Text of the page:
Britain has been celebrating the 400th anniversary of the death of William Shakespeare this weekend.
The Bard's legacy can still be found in the English language in the dozens of sayings and phrases he left behind in his many works.
Here are 19 which can be traced to his works, and how their meanings are interpreted today.
1. "With bated breath" - Merchant of Venice
Spoken by Shylock, the original meaning was to speak in a hushed and humble voice, and was delivered with sarcasm and scorn. Today, it is used to more simply describe anticipation.
2."The be-all and the end-all" - Macbeth
Uttered by Macbeth as he ponders killing the king and usurping the crown, he wonders if the act of assassination is all he needs to do to sit on the throne. Today, it is used to describe a decisive end, or an all-consuming desire.
3. "Break the ice" - The Taming of the Shrew
Spoken by Tranio, telling Petruchio if he breaks the ice with Katherine, this may lead to a better relationship between them - in their case, a love-match. The meaning remains much the same today.
4. "Dead as a doornail" - Henry VI, Part II
A common phrase dating to at least the 14th century, which Shakespeare - and his character Jack Cade - helped enshrine for future generations. Its meaning is self-explanatory.
5."Faint-hearted" - Henry VI, Part I
The phrase had much the same meaning in Shakespeare's day as it does now, in describing a lack of courage. However its use is more like rueful or cautionary advice in contemporary usage, rather than its original purpose as an insult.
6. "Wild-goose chase" - Romeo and Juliet
Romeo's friend Mercutio uses the phrase to describe the pair's rapid and witty exchange. It refers to an old game played out on horseback where a lead rider is chased by a pack of others who must mimic the leader's unpredictable turns. Today it is used more simply to describe embarking on a pointless task.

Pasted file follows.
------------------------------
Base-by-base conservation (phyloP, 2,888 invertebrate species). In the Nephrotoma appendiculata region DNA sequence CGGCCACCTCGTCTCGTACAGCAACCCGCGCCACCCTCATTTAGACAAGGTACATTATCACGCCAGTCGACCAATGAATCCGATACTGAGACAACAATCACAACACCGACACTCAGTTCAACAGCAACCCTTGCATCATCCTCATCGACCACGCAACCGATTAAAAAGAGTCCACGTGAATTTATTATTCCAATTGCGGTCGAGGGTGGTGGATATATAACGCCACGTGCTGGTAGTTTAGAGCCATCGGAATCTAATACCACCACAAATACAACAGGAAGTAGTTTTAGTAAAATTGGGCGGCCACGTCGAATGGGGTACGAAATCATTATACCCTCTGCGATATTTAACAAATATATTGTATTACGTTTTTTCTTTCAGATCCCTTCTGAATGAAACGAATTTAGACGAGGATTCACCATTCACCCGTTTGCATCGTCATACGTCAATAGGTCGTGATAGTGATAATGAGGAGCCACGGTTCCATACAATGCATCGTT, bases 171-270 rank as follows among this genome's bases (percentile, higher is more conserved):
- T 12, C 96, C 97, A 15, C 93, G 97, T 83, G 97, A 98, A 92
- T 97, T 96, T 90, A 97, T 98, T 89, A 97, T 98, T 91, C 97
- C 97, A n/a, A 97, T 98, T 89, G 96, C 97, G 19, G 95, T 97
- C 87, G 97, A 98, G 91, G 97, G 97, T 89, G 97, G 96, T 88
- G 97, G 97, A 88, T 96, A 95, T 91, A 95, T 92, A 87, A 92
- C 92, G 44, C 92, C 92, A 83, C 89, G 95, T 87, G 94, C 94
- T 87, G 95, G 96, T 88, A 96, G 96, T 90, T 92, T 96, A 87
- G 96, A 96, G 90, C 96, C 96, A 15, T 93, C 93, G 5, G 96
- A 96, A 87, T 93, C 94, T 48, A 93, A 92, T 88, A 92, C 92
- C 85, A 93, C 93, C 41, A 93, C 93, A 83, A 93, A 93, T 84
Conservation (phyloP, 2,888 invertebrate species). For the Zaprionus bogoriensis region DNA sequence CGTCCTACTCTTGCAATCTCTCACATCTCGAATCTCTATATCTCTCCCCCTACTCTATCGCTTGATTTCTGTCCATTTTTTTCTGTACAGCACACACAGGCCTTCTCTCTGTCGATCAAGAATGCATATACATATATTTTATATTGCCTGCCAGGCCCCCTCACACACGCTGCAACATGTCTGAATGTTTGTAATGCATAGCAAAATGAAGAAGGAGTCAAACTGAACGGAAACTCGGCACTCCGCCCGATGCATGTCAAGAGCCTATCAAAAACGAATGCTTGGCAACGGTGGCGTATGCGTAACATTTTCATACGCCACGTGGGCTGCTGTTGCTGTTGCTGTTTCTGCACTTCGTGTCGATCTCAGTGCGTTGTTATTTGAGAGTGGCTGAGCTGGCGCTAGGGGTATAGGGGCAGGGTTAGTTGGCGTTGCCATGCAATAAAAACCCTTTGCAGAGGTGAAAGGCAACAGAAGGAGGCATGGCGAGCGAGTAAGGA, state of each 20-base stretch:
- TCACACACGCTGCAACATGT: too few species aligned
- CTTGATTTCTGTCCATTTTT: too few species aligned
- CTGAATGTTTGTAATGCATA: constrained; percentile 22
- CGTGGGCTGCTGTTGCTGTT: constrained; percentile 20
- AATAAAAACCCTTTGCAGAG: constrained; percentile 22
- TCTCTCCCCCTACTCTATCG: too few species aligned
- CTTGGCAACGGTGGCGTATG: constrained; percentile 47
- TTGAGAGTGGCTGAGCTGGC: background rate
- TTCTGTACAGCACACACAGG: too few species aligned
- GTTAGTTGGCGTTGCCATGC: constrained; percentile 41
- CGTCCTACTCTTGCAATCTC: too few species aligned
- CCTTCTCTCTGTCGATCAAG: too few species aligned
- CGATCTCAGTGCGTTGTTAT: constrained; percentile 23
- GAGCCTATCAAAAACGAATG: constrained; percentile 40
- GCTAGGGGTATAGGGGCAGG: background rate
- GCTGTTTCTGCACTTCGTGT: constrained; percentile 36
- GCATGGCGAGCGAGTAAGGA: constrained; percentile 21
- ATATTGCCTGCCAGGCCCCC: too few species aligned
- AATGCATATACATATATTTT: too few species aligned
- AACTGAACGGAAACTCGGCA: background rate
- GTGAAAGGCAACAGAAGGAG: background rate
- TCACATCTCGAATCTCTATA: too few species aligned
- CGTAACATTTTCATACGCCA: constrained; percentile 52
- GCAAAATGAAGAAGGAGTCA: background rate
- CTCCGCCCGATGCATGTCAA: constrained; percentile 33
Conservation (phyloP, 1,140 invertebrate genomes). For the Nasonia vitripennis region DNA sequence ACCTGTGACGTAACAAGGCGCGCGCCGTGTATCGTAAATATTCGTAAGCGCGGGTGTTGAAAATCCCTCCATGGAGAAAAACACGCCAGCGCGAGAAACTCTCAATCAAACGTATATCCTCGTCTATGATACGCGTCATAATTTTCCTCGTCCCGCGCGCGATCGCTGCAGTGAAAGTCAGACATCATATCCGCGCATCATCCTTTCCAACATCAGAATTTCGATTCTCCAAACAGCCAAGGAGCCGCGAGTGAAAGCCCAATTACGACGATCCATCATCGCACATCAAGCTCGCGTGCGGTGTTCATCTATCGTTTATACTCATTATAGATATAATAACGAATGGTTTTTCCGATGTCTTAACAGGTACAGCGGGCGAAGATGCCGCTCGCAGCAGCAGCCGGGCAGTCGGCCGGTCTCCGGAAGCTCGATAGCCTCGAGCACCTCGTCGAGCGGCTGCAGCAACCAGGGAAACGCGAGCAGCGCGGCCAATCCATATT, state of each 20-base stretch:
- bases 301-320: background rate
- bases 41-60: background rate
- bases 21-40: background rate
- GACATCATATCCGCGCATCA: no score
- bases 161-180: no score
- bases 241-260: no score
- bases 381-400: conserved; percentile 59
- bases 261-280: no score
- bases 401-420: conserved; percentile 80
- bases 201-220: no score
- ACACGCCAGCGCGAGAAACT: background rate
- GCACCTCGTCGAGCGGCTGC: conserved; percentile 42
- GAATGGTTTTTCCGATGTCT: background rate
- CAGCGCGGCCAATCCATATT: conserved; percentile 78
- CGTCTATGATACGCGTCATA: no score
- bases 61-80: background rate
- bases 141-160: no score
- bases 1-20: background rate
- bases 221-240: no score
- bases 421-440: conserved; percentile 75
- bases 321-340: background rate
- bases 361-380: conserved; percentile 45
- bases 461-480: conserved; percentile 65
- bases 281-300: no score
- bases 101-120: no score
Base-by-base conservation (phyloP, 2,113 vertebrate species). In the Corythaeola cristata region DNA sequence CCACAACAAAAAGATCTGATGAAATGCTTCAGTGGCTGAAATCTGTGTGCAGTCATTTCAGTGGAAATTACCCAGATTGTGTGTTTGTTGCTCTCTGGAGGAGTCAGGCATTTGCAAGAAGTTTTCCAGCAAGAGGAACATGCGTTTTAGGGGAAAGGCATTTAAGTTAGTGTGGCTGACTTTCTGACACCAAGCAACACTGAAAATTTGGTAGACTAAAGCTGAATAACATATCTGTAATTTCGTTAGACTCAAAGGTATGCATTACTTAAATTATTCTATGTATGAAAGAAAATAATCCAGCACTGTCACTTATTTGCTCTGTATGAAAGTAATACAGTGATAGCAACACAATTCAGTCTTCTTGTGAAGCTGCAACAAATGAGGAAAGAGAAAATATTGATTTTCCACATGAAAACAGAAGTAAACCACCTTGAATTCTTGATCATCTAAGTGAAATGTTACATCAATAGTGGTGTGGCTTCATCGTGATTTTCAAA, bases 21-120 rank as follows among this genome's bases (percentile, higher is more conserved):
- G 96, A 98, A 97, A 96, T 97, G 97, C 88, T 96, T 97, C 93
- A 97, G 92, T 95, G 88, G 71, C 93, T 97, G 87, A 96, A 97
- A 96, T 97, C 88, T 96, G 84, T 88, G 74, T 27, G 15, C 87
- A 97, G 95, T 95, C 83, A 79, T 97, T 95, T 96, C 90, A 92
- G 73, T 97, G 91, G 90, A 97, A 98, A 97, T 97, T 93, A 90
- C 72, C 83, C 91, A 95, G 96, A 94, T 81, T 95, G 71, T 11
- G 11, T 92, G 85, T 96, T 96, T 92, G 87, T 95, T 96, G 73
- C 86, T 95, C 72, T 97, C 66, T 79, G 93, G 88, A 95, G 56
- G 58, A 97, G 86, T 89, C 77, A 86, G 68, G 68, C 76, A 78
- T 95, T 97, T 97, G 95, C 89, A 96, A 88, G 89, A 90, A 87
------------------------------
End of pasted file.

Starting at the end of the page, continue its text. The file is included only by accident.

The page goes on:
7. "Laugh yourselves into stitches" - Twelfth Night
In modern-day speech we would say "in stitches" with laughter, but the meaning of Maria to Sir Toby Belch is the same as it is now - to laugh until it hurts.
8. "Zany" - Love's Labour's Lost
The reference in the play is to a comedic buffoon, jester or a mimic, but the word itself has come to mean anything crazed, idiosyncratic or slightly off-the-wall.
9. "I will wear my heart upon my sleeve" - Othello
The character Iago uses the phrase in conversation with Roderigo, as he duplicitously claims to be telling the truth. Today, the saying is used to honestly describe revealing one's true feelings or emotions.
10. "What's done, is done" - Macbeth
Lady Macbeth's meaning then, is the same today - you cannot change the past.
11. "At one fell swoop" - Macbeth
When Macduff discovers Macbeth has ordered his wife and children killed, his grief and rage are summed up in this economic phrasing. Its meaning today remains the same - to carry out a swift, decisive act.
12. "Though this be madness, yet there is method in it (There's method in my madness)" - Hamlet
The exact phrasing of Polonius's remarks on Hamlet's state of mind may have undergone a change over the centuries, but the meaning that there is a sort of order at play even when not immediately obvious, remains unchanged.
13."Spotless reputation" - Richard II
The meaning of the Duke of Norfolk Thomas Mowbray's phrase is the same then as it is today, meaning someone or something of impeccable public standing.
14. "Laughing-stocks (laughing stock)" - The Merry Wives of Windsor
Sir Hugh Evans intends to duel Dr Caius, but when he realises the two men are being made fun of by spectators, utters this famous phrase, which still retains the same meaning.
15. "Eaten me out of house and home" - Henry IV, Part 2
The meaning of this phrase is the same today as it was when Shakespeare's players walked the boards.
16."Fair play" - The Tempest/King John/Troilus and Cressida
The meaning as Miranda spoke of it in The Tempest has not changed with modern times.
17. "In a pickle" - The Tempest
In a conversation between Alonso and Trinculo the phrase, or a variation on it, crops up twice, but the meaning remains much the same - to describe being in a fix.
18. "Send him packing" - Henry IV, Part 1
The saying, meaning to send someone on their way ignominiously, has not changed since it was used by the character Falstaff.
19."Too much of a good thing" - As You Like It
When Rosalind asks of Orlando if he can have too much of a good thing, it was delivered as a sexually suggestive pun, whereas today it is routinely used as a sober observation.